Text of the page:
How Gasification Works
Posted 07 September 2009 - 11:47 PM
here's where i'm at currently: http://www.gekgasifi...s/how-it-works/
does this help? suggestions for making it better? i'm trying to figure out the layers to take the newbie through.
as most of the mysteries of the universe are somewhere contained in the wider problem/opportunity of gasification, i can't start at its many ends. but what's the beginning before the freefall into the bottomless rabbit hole of biomass thermal conversion?
Posted 12 September 2009 - 12:16 PM
As someone who is trying to learn the mysteries of wood to energy alchemy I think you have done the best job I have seen yet with this outline.
It is so important to understand the complete set of interactions and you did a very good job.
Here is a question I have:
I take a simple stove pipe and fill it with wood shavings, light it from the top and leave room at the bottom for air to be drawn in. The shavings burn slowly from the top down creating a moving front of a combustion layer, pyrolysis action directly below it and a glowing char layer above it.
The gas from this moves up the pipe and when it meets the air it forms a nice mellow flame. It seems to be a balanced, stable version of the process.
My question is whether that gas (if kept from mixing with air until it is cooled) is the producer gas or is the exhaust gas formed when it combusts with the air at the top of the pipe the producer gas?
Posted 13 September 2009 - 02:13 AM
in the TLUD form, the gas that is coming off the top is a combination of pyrolysis gasses and some reduction gasses. the "flaming pyrolysis" front where the air meets the unburned fuel inside is a rather messy front, and you get a mix of drying, pyrolysis, combustion and reduction happening at the same time. it is not clearly a sitution where you burn your tar gasses and then later try to reduce them over hot coals. temps in TLUDs often don't even reach reduction temps, so you are more just partially combusting the pyrolysis gasses at the flaming pyrolysis front, then the rest come out the top as burnable gasses. given the low temps, these will be diluted with co2 and h20 from combustion, and more h2 from the drying below the flame front.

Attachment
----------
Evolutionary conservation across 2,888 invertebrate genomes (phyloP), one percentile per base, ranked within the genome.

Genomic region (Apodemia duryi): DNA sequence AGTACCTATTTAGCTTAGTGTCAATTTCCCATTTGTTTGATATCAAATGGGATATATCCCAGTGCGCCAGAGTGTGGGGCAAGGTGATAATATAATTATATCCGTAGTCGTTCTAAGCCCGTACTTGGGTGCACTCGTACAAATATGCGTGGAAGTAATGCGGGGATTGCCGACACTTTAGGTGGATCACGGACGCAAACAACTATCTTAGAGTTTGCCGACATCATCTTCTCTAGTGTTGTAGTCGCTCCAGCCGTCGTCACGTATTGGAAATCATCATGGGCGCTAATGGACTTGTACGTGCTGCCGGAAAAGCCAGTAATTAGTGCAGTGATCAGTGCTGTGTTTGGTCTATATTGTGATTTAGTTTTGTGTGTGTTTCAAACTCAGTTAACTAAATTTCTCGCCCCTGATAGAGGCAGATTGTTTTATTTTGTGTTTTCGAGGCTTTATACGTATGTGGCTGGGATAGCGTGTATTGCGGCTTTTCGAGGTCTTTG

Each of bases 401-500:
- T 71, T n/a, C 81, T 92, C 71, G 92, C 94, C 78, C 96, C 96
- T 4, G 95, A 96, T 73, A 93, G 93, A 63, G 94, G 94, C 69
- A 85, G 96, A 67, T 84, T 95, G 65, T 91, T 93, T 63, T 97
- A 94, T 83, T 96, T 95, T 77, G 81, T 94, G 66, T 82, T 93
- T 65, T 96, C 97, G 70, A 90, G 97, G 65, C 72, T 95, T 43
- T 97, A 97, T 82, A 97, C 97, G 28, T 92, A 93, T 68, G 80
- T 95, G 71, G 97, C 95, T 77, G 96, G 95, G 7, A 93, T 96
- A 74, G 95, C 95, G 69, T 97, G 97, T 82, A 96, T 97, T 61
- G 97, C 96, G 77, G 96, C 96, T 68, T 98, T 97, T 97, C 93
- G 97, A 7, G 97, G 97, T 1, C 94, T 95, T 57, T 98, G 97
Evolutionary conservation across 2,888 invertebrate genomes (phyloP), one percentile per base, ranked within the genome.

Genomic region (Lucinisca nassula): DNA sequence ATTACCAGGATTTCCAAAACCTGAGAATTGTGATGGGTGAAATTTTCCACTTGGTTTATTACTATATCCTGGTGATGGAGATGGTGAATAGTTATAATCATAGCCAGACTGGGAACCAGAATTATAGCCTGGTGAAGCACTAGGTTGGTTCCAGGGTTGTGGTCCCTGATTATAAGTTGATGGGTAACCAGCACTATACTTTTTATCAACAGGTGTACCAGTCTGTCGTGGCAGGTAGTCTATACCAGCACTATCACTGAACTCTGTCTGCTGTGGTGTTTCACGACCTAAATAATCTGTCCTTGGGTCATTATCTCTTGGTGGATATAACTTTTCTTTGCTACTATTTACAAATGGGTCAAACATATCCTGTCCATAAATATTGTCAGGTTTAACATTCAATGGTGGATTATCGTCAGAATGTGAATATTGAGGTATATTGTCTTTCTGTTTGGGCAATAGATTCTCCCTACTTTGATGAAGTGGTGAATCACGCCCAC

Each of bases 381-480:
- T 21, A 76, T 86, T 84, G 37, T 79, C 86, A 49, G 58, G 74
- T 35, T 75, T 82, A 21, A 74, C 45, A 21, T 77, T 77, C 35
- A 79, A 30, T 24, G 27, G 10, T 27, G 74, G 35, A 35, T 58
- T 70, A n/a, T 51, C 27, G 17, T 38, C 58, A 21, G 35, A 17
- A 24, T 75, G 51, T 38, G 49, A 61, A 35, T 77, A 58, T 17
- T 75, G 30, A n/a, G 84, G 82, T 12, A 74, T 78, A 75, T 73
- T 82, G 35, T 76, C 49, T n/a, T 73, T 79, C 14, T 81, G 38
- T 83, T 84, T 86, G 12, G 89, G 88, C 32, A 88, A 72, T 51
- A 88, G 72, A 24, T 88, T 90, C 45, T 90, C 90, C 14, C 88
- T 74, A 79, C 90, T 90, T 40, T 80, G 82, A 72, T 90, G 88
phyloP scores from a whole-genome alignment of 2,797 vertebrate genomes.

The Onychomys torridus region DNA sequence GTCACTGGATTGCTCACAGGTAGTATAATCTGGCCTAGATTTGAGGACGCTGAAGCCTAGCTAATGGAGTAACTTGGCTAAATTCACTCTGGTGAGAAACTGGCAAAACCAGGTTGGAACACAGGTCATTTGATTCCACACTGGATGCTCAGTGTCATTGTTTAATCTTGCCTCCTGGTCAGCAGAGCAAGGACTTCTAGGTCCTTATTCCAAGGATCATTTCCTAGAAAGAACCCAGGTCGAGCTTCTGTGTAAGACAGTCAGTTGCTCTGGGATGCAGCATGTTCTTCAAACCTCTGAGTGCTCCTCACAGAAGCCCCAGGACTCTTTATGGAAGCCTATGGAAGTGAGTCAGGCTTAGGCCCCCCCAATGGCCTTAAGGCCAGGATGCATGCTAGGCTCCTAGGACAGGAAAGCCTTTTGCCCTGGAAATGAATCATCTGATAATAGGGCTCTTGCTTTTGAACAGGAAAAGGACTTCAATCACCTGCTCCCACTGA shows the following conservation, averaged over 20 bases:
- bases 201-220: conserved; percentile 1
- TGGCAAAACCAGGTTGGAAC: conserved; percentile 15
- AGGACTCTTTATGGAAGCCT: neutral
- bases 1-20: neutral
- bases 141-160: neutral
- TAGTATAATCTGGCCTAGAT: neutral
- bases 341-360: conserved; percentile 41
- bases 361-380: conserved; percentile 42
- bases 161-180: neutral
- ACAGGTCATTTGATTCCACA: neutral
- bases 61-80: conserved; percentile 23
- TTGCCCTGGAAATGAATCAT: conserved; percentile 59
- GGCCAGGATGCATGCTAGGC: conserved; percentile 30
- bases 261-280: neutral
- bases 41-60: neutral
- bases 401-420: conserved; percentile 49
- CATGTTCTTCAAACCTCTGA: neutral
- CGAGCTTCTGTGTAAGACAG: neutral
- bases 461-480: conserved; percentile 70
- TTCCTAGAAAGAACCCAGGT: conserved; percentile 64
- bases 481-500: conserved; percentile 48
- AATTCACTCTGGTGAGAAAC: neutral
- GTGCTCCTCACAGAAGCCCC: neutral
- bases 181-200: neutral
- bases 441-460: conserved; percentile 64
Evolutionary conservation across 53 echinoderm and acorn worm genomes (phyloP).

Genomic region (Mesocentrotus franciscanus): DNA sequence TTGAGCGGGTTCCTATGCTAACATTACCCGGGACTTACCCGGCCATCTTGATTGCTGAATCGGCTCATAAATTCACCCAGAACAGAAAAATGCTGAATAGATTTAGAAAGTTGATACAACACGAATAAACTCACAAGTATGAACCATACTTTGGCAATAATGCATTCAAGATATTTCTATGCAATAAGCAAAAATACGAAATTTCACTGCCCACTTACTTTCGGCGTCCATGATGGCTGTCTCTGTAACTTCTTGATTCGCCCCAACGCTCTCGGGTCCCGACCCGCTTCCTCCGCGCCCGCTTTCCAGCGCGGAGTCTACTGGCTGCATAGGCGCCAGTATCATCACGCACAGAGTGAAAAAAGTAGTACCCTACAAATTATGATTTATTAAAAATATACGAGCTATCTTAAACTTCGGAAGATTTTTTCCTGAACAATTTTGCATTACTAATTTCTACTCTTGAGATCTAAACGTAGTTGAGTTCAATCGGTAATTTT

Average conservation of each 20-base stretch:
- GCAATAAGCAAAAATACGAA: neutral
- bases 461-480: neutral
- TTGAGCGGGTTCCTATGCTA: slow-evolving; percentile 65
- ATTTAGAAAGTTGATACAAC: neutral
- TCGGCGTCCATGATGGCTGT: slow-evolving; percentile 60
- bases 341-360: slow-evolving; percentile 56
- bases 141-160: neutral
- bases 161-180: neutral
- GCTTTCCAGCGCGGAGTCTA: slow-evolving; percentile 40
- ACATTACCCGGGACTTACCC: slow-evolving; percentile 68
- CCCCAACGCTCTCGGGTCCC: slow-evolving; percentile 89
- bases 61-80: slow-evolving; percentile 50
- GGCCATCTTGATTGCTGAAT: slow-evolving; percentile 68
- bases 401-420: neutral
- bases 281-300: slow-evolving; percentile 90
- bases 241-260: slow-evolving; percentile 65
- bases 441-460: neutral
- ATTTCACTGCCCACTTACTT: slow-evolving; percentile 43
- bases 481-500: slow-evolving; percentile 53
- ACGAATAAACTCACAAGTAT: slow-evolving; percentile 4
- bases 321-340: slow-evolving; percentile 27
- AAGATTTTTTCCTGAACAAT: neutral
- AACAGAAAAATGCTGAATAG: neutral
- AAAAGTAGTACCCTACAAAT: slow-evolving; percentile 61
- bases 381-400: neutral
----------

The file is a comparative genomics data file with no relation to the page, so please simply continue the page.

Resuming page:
as you increase the pull rate you will generate higher temps and progressively create conditions where proper reduction will happen, as well as tar cracking around the flaming pyrolysis front. this is what you are trying to achieve in a stratified downdraft. the main problem is the flaming pyrolysis front wanders around as flow rate varies. it is difficult to keep it in one place, and thus maintain the needed distances and relationships for the 4 processes to set up properly. this is why many open top stratified downdraft types later went to a second stage for tar reburning, or multiple points of air injection so they could control where the pyro front was located, and the temps achieved. and by the end of all this, the results were more complicated than the original nozzle and throated types they were trying to replace, with still lesser success in tar conversion by most accounts. most open top stratifed downdraft units today are only achieving reasonable gas through a very complicated gas clean up train. all this tends to destroy the economics that made gasification attractive in the first place.
however, this architecture works fabulously for stoves work, where you are directly combusting the mostly pyrolysis gasses right at the top of the reactor tube. secondary air is introduced here to burn it.
so in summary, yes, it is possible to run a gasifier with nothing more than a straight pipe and close consideration of the pull rate through it. this is how a cigarette works (through as an updraft, not the cross-current wandering flamefront of the TLUD)
good question mr harris. thank you for asking.
Posted 25 February 2010 - 12:20 AM
Is the producer gas better if it contains more hydrogen?
I am a fabricator and can build all the tanks lines etc and I have a cng pickup I am looking to convert. The reason I was thinking of adding the extra hydrogen so I can make the gasification portion smaller. Possibly hidden from view. The hydrogen production will be done with water electrolisis and added to the syngas mixture.
Have you ever used steam/air mixture to improve hydrogen content in you syngas....I am finding so many variables that it is confusing.....
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